numerous tests have to be performed to establish the relative importance of each operating parameter to define its future role and importance in the framework on in-process controls. Cases 1 and 2 correspond to an enzyme needed in high yield and relatively low purity. Process flow chart from a decision to commercialize a biologic to product launch. concentration and the time needed to accomplish separation.Challenges and trends in bioseparations purification and concentration. whereas case 3 corresponds to a protein that is Overall Process Flow to Commercialization required at much higher purity and where yield is not that relevant. This prioritization process is usually performed using an entirely empirical approach. Operational conditions in the IEC such as flow rate. such as purity and yield. This paper demonstrates the application of a Sub-process Flow for Process Characterization Decision to Commercialize Risk Analysis Fractional Factorial Experimental Design Sub-process Flow for Screening Experiments Process Optimization Screening experiments Process Characterization Interaction & Response Surface Studies Execution of Experiments Process Validation Worst Case Studies Analytical Testing Regulatory Submission Definition of Validation Limits Elimination of non-key Parameters Approval & Product Launch Figure 2. This cost function was successfully used for the selection of operational conditions as well as the fraction of the product to be collected (peak cutting) in IEC.24 When a chromatographic operation utilized to purify a human therapeutic protein is prepared for validation before commercial production. a second paper shows how the plate model has been used for an industrial practical application of chromatographic theory for process characterization towards validation of an ion exchange operation.24 J Chem Technol Biotechnol 83:117–120 (2008) DOI: 10. purity. ionic strength gradient and operational time can be selected using this model in order to find the minimum cost for the protein production process depending on the characteristics of the final product desired. It can be used for protein products with different characteristics and qualities. such as purity and yield. These considered the effect on performance of IEC: yield. The process flow chart from a decision to commercialize a biologic to product launch is shown schematically as a process flow chart in Fig. by choosing the appropriate parameters.1002/jctb 119 . More recently. Figure 1 shows the result given by the model for ‘peak cutting’. 2. The sub-processes of process characterization and screening experiments are outlined.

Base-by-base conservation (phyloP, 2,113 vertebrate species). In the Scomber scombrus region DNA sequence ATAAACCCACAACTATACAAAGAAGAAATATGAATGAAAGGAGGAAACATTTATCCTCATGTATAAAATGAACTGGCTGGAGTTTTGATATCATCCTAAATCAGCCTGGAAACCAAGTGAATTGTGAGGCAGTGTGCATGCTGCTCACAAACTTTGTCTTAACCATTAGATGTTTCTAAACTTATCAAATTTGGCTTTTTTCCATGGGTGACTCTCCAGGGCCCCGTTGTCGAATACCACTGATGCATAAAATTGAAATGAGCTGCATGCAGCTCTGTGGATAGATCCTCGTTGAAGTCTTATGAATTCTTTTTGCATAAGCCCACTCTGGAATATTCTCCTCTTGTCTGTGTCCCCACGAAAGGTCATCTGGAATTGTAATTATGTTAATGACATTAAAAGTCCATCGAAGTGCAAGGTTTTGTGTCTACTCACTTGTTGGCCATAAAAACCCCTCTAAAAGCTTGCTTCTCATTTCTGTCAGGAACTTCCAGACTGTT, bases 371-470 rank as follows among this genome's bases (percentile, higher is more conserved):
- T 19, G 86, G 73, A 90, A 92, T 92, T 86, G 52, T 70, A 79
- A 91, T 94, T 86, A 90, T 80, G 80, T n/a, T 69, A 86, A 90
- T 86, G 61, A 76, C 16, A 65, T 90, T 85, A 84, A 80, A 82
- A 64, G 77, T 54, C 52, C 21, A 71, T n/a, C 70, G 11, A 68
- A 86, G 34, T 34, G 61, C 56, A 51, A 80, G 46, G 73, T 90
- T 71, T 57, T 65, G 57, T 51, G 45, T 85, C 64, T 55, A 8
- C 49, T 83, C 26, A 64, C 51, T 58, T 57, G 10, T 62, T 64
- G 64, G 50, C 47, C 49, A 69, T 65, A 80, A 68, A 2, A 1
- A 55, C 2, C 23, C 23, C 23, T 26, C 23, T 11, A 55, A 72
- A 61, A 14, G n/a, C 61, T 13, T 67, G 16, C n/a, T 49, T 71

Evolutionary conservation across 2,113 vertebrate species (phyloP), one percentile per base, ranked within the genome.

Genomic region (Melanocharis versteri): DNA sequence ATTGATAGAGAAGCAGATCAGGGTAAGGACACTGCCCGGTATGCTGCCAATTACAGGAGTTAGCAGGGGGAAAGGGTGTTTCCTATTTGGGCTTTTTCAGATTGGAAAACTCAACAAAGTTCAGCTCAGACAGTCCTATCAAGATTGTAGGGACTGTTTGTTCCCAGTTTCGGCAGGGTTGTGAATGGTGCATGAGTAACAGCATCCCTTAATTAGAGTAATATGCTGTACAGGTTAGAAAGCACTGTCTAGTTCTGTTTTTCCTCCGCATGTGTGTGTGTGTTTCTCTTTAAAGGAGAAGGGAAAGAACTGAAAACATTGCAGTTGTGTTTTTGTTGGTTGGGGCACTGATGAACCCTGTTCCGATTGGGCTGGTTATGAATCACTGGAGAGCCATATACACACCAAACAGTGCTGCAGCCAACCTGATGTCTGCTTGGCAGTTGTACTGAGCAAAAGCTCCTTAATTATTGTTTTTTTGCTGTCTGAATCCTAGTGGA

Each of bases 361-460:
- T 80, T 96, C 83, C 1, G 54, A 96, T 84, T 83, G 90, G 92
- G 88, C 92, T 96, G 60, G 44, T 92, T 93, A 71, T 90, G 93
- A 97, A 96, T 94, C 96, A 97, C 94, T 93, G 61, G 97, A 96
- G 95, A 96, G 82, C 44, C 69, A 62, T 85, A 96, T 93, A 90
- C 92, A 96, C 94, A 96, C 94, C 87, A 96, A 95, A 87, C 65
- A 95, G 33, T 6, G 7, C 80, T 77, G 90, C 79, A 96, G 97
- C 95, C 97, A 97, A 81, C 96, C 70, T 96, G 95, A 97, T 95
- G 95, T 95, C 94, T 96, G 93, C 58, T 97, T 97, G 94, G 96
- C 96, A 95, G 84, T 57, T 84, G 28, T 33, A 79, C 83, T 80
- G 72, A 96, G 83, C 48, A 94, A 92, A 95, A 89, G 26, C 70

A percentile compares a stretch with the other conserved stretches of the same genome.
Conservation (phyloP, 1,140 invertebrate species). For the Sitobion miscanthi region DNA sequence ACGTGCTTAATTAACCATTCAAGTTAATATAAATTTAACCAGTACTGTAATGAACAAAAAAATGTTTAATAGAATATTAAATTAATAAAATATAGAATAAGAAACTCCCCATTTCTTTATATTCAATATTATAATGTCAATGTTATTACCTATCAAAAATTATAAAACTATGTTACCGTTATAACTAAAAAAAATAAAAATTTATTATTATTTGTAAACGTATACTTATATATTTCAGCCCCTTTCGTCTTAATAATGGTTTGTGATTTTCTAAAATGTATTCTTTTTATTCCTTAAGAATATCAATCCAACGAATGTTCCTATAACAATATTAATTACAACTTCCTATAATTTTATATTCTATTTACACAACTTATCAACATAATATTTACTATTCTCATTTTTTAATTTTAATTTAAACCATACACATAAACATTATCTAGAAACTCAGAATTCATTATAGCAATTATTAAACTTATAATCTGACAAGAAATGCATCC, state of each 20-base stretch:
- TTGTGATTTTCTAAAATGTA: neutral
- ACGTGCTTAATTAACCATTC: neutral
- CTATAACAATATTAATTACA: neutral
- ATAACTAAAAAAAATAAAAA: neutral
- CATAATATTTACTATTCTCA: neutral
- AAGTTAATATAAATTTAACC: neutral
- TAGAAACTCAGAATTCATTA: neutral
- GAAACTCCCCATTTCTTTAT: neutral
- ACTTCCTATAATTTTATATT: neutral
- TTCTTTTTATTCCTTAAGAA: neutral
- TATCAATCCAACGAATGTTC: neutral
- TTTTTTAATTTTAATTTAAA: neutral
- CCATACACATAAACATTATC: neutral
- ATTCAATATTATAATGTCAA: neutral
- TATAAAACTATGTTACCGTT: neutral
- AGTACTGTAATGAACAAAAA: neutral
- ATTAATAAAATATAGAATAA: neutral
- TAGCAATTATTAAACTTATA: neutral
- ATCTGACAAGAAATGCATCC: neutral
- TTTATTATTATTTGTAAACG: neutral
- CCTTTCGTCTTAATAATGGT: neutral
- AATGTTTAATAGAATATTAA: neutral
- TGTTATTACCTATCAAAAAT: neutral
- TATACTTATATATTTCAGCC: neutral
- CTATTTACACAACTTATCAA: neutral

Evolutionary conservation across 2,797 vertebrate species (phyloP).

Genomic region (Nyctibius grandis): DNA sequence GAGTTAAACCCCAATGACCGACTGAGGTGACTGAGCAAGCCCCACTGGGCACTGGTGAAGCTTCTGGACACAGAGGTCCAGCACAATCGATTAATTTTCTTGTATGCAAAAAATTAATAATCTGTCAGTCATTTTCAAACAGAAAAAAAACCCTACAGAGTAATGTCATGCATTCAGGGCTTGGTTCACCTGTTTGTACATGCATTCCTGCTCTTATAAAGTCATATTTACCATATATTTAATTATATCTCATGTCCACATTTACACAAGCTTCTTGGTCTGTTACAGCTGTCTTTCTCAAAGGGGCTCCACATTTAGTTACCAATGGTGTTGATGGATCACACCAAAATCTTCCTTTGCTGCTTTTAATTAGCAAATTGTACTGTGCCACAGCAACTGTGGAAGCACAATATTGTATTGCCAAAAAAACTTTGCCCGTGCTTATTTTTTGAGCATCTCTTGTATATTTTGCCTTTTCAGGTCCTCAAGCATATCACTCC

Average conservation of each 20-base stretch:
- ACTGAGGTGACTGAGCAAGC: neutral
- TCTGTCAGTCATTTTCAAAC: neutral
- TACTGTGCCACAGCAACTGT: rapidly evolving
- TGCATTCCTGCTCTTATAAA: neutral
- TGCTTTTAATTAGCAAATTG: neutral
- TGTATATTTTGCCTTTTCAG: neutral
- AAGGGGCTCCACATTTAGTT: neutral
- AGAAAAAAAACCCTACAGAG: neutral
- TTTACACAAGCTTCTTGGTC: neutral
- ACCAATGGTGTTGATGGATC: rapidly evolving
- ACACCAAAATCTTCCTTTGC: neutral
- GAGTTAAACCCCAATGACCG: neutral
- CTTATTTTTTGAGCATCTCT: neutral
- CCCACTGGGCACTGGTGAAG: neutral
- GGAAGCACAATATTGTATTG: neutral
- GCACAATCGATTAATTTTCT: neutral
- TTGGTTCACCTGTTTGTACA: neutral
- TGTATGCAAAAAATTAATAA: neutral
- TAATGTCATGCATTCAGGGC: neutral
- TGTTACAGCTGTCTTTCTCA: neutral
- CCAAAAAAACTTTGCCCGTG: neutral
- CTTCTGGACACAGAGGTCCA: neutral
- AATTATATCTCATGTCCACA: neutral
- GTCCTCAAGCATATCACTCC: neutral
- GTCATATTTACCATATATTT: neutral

chromatographic procedures and experimental conditions. Microfiltration membranes as pseudo-affinity adsorbents: modification and comparison with gel beads. The effect of pH and ionic strength on the partitioning of four proteins in reverse micelle systems. Marcel Dekker. DC. New Perspectives in Bioseparations: Separation Technology in the Next Ten Years. Giaverinni O. in ECB6: Proceedings of the 6th European Congress on Biotechnology. Biotechnol Bioeng 43:1052–1058 (1994). Process affinity chromatography. Pyle DL and Asenjo JA. Frontali L. 3 Brors A and Kroner KH. by Alberghina L. empirical and rational. CONCLUDING REMARKS The challenges and trends in bioseparations faced by biotechnology today and in the near future are different from those that existed 15 years ago. An important challenge includes modelling and simulation that realistically mimic the behaviour of ‘real’ situations and chromatography in bioseparations. 12 Clonis Y. Comp Chem Eng 20:189–194 (1996). ed. by Alberghina L. Afeyan NB. Dynamic modelling. Enzyme Microb Technol 16:131–142 (1994). Lucero A and Asenjo JA. Amsterdam. Haynes CA. Verpoorte R and Luyben KChAA. Bio/Technology 5:604 (1987). J Chem Technol Biotechnol 74:293–299 (1999). Two such examples correspond to complex mathematical models that have recently been used to simulate accurately and optimize chromatographic procedures and to largely simplify validation of such operations. An expert system for the selection and synthesis of multistep protein separation processes. Hatton TA and Wang DIC. Biotechnol Bioeng 95:704–713 (2006). 17 Pungor E. in ECB6: Proceedings of the 6th European Congress on Biotechnology. Elsevier. Both methodologies. Methods. Bio/Technology 12:1113–1117 (1994). An expert system for selection of protein purification processes: experimental validation. The rational design of purification processes for recombinant proteins. Modelling of centrifugal partition chromatography. UK. 9 Champluvier B and Kula MR. ed. 18 Rodrigues MI. 15 Hart RA. 20 Lienqueo ME. 10 Champluvier B and Kula MR. Elsevier. 401–445 (1990). BA Andrews rational approach based on chromatographic theory to prioritize operating parameters. 511–514 (1994). ed. Biotechnol Bioeng 98:201–210 (2007). ed. by Asenjo JA. by Alberghina L. Basingstoke. Uses and Applications to Biotechnology. Continuous affinity-recycle extraction: a novel protein separation technique. pp. Frontali L and Sensi P. Creagh AL. Zaror CA. Rugby. New York (1986). Reactive Dyes in Protein and Enzyme Technology. Bruton C and Lowe C. 254–257 (1992). Cross flow electrofiltration of disrupted microbial cells. ACKNOWLEDGEMENTS the authors acknowledge support of the Millennium Scientific Initiative (project P05-001-F) and Fondef (project D04I1374). 21 Lienqueo ME. Elsevier. These two examples that show how relatively complex and sophisticated mathematical models can be successfully applied to solve and optimize problems of a very practical and use-oriented nature. 19 Asenjo JA and Andrews BA. Mechanisms of protein solubilization in reverse micelles. Macmillan. J Chromatogr 539:315–325 (1991). 14 Walter H.1002/jctb . Large scale. simulation and control of continuous adsorption recycle extraction. Frontali L and Sensi P. Biotechnol Bioeng 40:91–102 (1992). 5 Hagen AJ. 120 J Chem Technol Biotechnol 83:117–120 (2008) DOI: 10. Andrews BA. New separation methods in biotechnology. 22 Leser EW and Asenjo JA. New York. 2 Asenjo JA. Such models should be extended to a larger number of proteins. van der Wielen LAM. pp. 503–510 (1994). J Chromatogr 584:43–57 (1992). 6 Matzke SF.JA Asenjo. Biotechnol Bioeng 35:955–965 (1990). Maugeri F and Asenjo JA. 4 Brors A. in Harnessing Biotechnology for the 21st Century. pp. Is there a rational way to purify proteins? From expert systems to proteomics. 7 Andrews BA. Atkinson A. ed. 97–131 (1994). Partition of Cell Particles and Macromolecules (3rd edn). Ventom AM and Asenjo JA. 16 Schmidt A. Prausnitz JM and Blanch HW. J Mol Recogn 17:236–247 (2004). in ECB6: Proceedings of the 6th European Congress on Biotechnology. Kroner KH and Deckwer WD. Biotechnol Bioeng 40:33–40 (1992). ed. by Ladisch MR and Bose A. Application of chromatographic theory for process characterization towards validation of an ion-exchange operation. Brooks DE and Fisher D. and illustrate the challenges that bioseparations are facing and will be facing within the next few years. Electrically enhanced cross flow filtration of biosuspensions. Partitioning in Aqueous Two-Phase Systems: Theory. 23 Shene C. London (1985). Chem Eng Sci 47:263–269 (1992). coli. REFERENCES 1 Asenjo JA. Leser E and Andrews BA. 24 Kaltenbrunner O. The paper shows that the application of the rational approach has the potential to accelerate the evaluation and significantly reduce the amount of analytical testing needed. Institution of Chemical Engineers. 11 Clonis Y. Salgado JC and Asenjo JA. Dye–ligand membranes as selective adsorbents for rapid purification of enzymes: a case study. were performed to evaluate a specific IEC operation for the preparative separation of closely related protein species. Academic Press. Wiley. Lester PM. 8 van Buel MJ. by Garside J. Ogez JR and Builder SE. 13 Albertsson PA. Protein refolding in reversed micelles. Reifsnyder DH. Leser EW and Asenjo JA. pp. Amsterdam. Amsterdam. Mathematical modelling of elution curves for a protein mixture in ion exchange chromatography and for the optimal selection of operational conditions. pp. Gordon NF and Cooney CL. Meester R. ACS Conference Proceedings Series. 503–510 (1994). Sensi P. pp. Washington. in Separation Processes in Biotechnology. UK (1987). Partitioning and purification of α-amylase in aqueous two-phase systems. in situ isolation of periplasmic IGF-1 from E. Woehle D and Asenjo JA.